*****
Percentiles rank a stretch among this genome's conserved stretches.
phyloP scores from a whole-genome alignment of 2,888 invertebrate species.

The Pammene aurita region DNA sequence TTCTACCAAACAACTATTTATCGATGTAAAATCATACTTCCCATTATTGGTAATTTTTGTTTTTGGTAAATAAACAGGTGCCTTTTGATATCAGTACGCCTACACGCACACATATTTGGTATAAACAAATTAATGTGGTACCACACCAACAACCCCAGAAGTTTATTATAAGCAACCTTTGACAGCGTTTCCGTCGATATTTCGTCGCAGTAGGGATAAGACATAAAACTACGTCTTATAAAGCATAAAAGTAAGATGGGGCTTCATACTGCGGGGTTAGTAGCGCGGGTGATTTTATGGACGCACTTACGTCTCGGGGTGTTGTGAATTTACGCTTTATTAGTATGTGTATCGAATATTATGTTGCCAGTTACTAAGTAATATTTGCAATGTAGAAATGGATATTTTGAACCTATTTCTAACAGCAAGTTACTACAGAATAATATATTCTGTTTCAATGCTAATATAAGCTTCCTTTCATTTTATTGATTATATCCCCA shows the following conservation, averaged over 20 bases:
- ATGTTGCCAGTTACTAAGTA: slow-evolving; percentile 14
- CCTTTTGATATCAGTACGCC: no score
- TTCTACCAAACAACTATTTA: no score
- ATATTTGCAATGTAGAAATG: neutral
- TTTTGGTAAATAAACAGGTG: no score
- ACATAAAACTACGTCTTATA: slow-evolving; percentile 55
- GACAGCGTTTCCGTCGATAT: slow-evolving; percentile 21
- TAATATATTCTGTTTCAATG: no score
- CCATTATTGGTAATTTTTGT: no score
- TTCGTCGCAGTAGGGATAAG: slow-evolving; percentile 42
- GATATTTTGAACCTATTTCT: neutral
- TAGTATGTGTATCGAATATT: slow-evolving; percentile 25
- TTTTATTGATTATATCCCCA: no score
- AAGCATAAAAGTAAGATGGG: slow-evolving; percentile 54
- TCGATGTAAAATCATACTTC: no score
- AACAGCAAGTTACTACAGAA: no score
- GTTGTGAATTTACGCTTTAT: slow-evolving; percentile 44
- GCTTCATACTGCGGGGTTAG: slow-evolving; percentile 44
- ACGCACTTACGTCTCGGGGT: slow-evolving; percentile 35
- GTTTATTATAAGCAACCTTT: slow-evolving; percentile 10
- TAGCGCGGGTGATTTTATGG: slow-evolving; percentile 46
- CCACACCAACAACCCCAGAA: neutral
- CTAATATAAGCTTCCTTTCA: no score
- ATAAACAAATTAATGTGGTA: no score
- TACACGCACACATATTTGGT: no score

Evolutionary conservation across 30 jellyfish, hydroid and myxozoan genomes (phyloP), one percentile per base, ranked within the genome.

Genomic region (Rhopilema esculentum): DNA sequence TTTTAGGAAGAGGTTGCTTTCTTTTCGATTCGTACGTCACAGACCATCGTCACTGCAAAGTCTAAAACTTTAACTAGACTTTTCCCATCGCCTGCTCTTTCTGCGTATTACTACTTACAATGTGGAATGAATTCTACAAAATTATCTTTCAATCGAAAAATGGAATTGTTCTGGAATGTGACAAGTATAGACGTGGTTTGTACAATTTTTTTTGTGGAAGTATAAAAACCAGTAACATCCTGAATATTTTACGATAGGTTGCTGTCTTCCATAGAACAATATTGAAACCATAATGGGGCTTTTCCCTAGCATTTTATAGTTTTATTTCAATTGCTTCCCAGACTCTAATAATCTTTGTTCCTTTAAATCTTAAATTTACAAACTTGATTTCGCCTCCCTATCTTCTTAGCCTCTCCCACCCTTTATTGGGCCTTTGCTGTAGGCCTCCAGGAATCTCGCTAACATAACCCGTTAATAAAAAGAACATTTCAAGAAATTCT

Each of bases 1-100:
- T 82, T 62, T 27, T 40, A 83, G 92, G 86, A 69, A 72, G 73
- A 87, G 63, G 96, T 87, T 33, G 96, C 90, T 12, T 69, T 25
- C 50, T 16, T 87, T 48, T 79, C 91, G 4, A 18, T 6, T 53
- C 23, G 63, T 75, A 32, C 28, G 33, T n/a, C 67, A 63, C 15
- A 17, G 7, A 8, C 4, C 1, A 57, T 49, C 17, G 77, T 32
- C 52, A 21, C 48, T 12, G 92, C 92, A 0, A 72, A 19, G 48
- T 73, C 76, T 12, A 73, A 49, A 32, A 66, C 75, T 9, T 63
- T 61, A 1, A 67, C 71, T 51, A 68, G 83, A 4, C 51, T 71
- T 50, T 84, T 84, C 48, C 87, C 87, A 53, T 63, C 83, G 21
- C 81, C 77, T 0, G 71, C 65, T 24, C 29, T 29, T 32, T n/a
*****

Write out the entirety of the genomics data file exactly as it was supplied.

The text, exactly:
Percentiles rank a stretch among this genome's conserved stretches.
phyloP scores from a whole-genome alignment of 2,888 invertebrate species.

The Pammene aurita region DNA sequence TTCTACCAAACAACTATTTATCGATGTAAAATCATACTTCCCATTATTGGTAATTTTTGTTTTTGGTAAATAAACAGGTGCCTTTTGATATCAGTACGCCTACACGCACACATATTTGGTATAAACAAATTAATGTGGTACCACACCAACAACCCCAGAAGTTTATTATAAGCAACCTTTGACAGCGTTTCCGTCGATATTTCGTCGCAGTAGGGATAAGACATAAAACTACGTCTTATAAAGCATAAAAGTAAGATGGGGCTTCATACTGCGGGGTTAGTAGCGCGGGTGATTTTATGGACGCACTTACGTCTCGGGGTGTTGTGAATTTACGCTTTATTAGTATGTGTATCGAATATTATGTTGCCAGTTACTAAGTAATATTTGCAATGTAGAAATGGATATTTTGAACCTATTTCTAACAGCAAGTTACTACAGAATAATATATTCTGTTTCAATGCTAATATAAGCTTCCTTTCATTTTATTGATTATATCCCCA shows the following conservation, averaged over 20 bases:
- ATGTTGCCAGTTACTAAGTA: slow-evolving; percentile 14
- CCTTTTGATATCAGTACGCC: no score
- TTCTACCAAACAACTATTTA: no score
- ATATTTGCAATGTAGAAATG: neutral
- TTTTGGTAAATAAACAGGTG: no score
- ACATAAAACTACGTCTTATA: slow-evolving; percentile 55
- GACAGCGTTTCCGTCGATAT: slow-evolving; percentile 21
- TAATATATTCTGTTTCAATG: no score
- CCATTATTGGTAATTTTTGT: no score
- TTCGTCGCAGTAGGGATAAG: slow-evolving; percentile 42
- GATATTTTGAACCTATTTCT: neutral
- TAGTATGTGTATCGAATATT: slow-evolving; percentile 25
- TTTTATTGATTATATCCCCA: no score
- AAGCATAAAAGTAAGATGGG: slow-evolving; percentile 54
- TCGATGTAAAATCATACTTC: no score
- AACAGCAAGTTACTACAGAA: no score
- GTTGTGAATTTACGCTTTAT: slow-evolving; percentile 44
- GCTTCATACTGCGGGGTTAG: slow-evolving; percentile 44
- ACGCACTTACGTCTCGGGGT: slow-evolving; percentile 35
- GTTTATTATAAGCAACCTTT: slow-evolving; percentile 10
- TAGCGCGGGTGATTTTATGG: slow-evolving; percentile 46
- CCACACCAACAACCCCAGAA: neutral
- CTAATATAAGCTTCCTTTCA: no score
- ATAAACAAATTAATGTGGTA: no score
- TACACGCACACATATTTGGT: no score

Evolutionary conservation across 30 jellyfish, hydroid and myxozoan genomes (phyloP), one percentile per base, ranked within the genome.

Genomic region (Rhopilema esculentum): DNA sequence TTTTAGGAAGAGGTTGCTTTCTTTTCGATTCGTACGTCACAGACCATCGTCACTGCAAAGTCTAAAACTTTAACTAGACTTTTCCCATCGCCTGCTCTTTCTGCGTATTACTACTTACAATGTGGAATGAATTCTACAAAATTATCTTTCAATCGAAAAATGGAATTGTTCTGGAATGTGACAAGTATAGACGTGGTTTGTACAATTTTTTTTGTGGAAGTATAAAAACCAGTAACATCCTGAATATTTTACGATAGGTTGCTGTCTTCCATAGAACAATATTGAAACCATAATGGGGCTTTTCCCTAGCATTTTATAGTTTTATTTCAATTGCTTCCCAGACTCTAATAATCTTTGTTCCTTTAAATCTTAAATTTACAAACTTGATTTCGCCTCCCTATCTTCTTAGCCTCTCCCACCCTTTATTGGGCCTTTGCTGTAGGCCTCCAGGAATCTCGCTAACATAACCCGTTAATAAAAAGAACATTTCAAGAAATTCT

Each of bases 1-100:
- T 82, T 62, T 27, T 40, A 83, G 92, G 86, A 69, A 72, G 73
- A 87, G 63, G 96, T 87, T 33, G 96, C 90, T 12, T 69, T 25
- C 50, T 16, T 87, T 48, T 79, C 91, G 4, A 18, T 6, T 53
- C 23, G 63, T 75, A 32, C 28, G 33, T n/a, C 67, A 63, C 15
- A 17, G 7, A 8, C 4, C 1, A 57, T 49, C 17, G 77, T 32
- C 52, A 21, C 48, T 12, G 92, C 92, A 0, A 72, A 19, G 48
- T 73, C 76, T 12, A 73, A 49, A 32, A 66, C 75, T 9, T 63
- T 61, A 1, A 67, C 71, T 51, A 68, G 83, A 4, C 51, T 71
- T 50, T 84, T 84, C 48, C 87, C 87, A 53, T 63, C 83, G 21
- C 81, C 77, T 0, G 71, C 65, T 24, C 29, T 29, T 32, T n/a